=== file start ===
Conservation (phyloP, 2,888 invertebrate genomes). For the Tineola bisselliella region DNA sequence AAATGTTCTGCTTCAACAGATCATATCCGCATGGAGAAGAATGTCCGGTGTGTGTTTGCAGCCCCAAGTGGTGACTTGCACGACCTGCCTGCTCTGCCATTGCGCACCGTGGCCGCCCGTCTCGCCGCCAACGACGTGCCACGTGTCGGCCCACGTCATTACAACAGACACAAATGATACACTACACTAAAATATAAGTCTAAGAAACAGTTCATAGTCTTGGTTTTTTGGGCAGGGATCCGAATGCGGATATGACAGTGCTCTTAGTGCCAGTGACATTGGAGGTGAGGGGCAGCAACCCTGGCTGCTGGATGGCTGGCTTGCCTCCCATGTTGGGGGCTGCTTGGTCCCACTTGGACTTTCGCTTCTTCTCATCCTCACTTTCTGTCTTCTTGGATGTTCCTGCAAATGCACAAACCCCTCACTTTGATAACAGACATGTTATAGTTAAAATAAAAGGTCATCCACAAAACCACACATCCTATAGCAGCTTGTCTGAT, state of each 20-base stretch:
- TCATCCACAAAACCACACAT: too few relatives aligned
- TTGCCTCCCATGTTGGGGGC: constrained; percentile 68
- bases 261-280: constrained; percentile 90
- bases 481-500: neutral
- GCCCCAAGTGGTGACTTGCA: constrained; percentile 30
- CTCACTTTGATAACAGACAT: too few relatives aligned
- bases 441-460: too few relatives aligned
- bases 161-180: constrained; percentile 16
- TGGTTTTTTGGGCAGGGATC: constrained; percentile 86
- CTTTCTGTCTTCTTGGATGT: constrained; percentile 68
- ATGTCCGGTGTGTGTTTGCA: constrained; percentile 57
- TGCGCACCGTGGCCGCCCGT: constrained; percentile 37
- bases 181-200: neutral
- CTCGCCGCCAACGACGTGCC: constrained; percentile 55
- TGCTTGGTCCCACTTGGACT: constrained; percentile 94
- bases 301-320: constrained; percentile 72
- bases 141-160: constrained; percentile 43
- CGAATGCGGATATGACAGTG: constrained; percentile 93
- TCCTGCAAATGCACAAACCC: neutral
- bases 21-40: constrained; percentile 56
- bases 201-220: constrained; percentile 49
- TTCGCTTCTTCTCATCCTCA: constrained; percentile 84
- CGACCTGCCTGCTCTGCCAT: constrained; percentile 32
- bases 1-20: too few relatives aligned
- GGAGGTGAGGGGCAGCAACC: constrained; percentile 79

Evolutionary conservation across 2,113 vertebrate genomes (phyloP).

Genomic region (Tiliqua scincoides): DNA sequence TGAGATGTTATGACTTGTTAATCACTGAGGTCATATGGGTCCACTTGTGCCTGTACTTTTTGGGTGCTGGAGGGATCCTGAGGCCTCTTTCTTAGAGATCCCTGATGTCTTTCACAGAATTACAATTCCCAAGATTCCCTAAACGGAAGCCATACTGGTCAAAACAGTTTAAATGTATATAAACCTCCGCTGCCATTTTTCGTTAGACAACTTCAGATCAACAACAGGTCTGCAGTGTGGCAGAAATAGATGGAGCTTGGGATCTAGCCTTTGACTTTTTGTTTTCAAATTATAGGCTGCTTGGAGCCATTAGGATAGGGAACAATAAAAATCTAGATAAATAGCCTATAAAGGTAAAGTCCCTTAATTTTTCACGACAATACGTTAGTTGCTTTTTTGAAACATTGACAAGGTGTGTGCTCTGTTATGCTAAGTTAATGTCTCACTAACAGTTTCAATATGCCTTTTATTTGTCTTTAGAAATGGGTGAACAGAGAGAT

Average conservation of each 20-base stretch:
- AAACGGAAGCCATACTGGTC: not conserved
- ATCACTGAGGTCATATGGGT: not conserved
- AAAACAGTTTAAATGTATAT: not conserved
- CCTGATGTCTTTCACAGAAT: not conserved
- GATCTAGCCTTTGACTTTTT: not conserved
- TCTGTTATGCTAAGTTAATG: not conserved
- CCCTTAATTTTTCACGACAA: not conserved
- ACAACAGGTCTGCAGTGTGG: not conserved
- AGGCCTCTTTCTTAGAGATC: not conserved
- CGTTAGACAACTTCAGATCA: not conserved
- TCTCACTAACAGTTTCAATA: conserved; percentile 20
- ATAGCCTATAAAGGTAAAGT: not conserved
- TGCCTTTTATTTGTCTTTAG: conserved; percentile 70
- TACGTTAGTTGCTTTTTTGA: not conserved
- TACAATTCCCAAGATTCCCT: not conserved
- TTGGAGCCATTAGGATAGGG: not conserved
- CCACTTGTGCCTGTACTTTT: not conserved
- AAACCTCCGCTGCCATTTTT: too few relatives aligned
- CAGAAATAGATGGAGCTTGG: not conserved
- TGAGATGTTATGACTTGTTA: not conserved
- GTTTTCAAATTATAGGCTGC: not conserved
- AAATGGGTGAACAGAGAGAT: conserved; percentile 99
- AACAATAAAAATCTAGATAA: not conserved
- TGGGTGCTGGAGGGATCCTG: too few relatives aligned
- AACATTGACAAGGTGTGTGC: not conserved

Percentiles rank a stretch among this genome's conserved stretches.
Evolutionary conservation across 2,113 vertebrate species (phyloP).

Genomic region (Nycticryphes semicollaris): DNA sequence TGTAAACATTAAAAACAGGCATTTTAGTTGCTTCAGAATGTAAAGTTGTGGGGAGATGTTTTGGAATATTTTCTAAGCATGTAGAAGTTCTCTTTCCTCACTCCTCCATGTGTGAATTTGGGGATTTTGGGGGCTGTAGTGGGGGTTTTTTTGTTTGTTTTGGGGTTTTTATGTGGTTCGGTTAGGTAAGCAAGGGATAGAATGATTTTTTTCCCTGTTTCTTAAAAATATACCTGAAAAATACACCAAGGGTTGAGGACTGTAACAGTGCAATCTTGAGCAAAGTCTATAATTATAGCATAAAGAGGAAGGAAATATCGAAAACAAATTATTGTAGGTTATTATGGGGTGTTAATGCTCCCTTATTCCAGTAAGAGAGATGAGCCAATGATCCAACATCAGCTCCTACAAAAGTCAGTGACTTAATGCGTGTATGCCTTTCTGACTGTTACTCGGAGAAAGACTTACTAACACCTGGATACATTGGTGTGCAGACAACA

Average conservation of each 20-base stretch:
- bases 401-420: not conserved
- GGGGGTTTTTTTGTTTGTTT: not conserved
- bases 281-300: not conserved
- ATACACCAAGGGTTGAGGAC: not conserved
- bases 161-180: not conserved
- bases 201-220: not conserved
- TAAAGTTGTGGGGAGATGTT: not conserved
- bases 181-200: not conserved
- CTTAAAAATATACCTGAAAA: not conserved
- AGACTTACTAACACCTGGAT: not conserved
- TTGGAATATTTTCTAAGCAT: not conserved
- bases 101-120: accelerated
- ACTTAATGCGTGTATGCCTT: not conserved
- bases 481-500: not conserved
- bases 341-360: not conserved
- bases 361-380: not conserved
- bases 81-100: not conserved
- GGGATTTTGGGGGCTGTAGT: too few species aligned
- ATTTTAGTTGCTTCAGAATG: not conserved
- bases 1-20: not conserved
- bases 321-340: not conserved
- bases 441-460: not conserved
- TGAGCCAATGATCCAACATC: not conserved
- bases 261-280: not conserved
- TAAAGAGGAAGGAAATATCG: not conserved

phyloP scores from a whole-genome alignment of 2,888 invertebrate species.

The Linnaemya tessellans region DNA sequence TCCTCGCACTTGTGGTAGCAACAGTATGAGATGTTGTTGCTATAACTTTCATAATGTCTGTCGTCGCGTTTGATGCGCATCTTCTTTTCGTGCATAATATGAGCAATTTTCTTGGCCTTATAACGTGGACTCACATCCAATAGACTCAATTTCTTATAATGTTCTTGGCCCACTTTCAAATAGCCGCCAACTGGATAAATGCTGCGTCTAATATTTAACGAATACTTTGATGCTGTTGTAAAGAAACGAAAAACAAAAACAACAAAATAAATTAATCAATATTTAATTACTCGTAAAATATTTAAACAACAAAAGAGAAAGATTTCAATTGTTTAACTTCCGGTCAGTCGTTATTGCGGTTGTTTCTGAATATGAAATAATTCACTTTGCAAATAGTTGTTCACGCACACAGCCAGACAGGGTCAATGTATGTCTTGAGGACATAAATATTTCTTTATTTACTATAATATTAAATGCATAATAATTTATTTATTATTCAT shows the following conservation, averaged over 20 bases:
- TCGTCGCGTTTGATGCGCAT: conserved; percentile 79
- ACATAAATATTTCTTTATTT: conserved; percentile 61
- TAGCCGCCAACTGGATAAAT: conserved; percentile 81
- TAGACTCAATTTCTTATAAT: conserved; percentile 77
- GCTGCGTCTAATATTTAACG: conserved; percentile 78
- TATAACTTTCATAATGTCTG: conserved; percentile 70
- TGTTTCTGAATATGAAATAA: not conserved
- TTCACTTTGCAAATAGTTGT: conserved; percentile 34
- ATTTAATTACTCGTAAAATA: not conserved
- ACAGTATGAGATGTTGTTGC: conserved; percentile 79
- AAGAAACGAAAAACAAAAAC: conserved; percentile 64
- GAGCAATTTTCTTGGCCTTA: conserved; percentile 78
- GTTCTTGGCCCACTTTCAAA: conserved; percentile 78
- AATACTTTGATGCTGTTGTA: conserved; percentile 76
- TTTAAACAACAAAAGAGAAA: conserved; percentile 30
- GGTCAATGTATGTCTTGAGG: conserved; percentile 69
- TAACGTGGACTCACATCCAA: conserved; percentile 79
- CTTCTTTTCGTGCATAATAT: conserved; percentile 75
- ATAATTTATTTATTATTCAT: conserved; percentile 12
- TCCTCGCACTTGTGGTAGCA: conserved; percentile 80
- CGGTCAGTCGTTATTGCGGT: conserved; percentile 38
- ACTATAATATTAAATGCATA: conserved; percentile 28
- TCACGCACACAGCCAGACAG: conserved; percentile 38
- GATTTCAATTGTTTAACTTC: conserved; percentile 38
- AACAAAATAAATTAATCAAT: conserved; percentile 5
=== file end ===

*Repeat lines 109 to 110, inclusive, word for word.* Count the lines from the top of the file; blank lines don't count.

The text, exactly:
- GATTTCAATTGTTTAACTTC: conserved; percentile 38
- AACAAAATAAATTAATCAAT: conserved; percentile 5